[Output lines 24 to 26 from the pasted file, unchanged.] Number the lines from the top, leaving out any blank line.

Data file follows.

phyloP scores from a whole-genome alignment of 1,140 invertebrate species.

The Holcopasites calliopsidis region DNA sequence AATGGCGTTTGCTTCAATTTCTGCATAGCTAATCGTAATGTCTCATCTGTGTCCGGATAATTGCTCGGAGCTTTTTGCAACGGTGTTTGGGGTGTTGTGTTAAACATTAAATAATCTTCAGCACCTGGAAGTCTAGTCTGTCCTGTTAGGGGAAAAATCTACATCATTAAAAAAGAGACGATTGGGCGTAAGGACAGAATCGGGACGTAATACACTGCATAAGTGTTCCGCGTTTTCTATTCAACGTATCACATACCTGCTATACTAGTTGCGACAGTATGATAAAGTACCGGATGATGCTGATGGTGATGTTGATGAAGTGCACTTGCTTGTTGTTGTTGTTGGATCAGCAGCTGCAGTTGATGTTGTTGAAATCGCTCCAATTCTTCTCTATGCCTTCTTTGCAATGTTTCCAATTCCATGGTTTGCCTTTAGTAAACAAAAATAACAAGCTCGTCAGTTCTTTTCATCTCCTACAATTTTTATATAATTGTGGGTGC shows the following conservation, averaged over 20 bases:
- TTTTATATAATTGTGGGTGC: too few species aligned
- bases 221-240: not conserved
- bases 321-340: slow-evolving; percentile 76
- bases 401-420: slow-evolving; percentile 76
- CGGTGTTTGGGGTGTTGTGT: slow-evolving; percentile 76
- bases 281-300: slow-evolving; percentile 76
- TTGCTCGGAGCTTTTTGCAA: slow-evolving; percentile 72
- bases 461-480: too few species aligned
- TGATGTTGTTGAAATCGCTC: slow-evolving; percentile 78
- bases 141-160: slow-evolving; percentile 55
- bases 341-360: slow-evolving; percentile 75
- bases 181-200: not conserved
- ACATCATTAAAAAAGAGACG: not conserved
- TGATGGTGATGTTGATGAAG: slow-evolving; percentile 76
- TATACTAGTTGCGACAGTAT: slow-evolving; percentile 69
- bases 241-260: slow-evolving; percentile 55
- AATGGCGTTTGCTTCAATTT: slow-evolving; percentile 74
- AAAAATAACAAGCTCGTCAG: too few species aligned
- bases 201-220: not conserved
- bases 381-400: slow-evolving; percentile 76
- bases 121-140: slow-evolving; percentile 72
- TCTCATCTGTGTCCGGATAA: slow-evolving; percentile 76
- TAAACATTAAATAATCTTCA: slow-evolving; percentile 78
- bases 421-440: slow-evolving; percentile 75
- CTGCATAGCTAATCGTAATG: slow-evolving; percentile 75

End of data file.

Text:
- TCTCATCTGTGTCCGGATAA: slow-evolving; percentile 76
- TAAACATTAAATAATCTTCA: slow-evolving; percentile 78
- bases 421-440: slow-evolving; percentile 75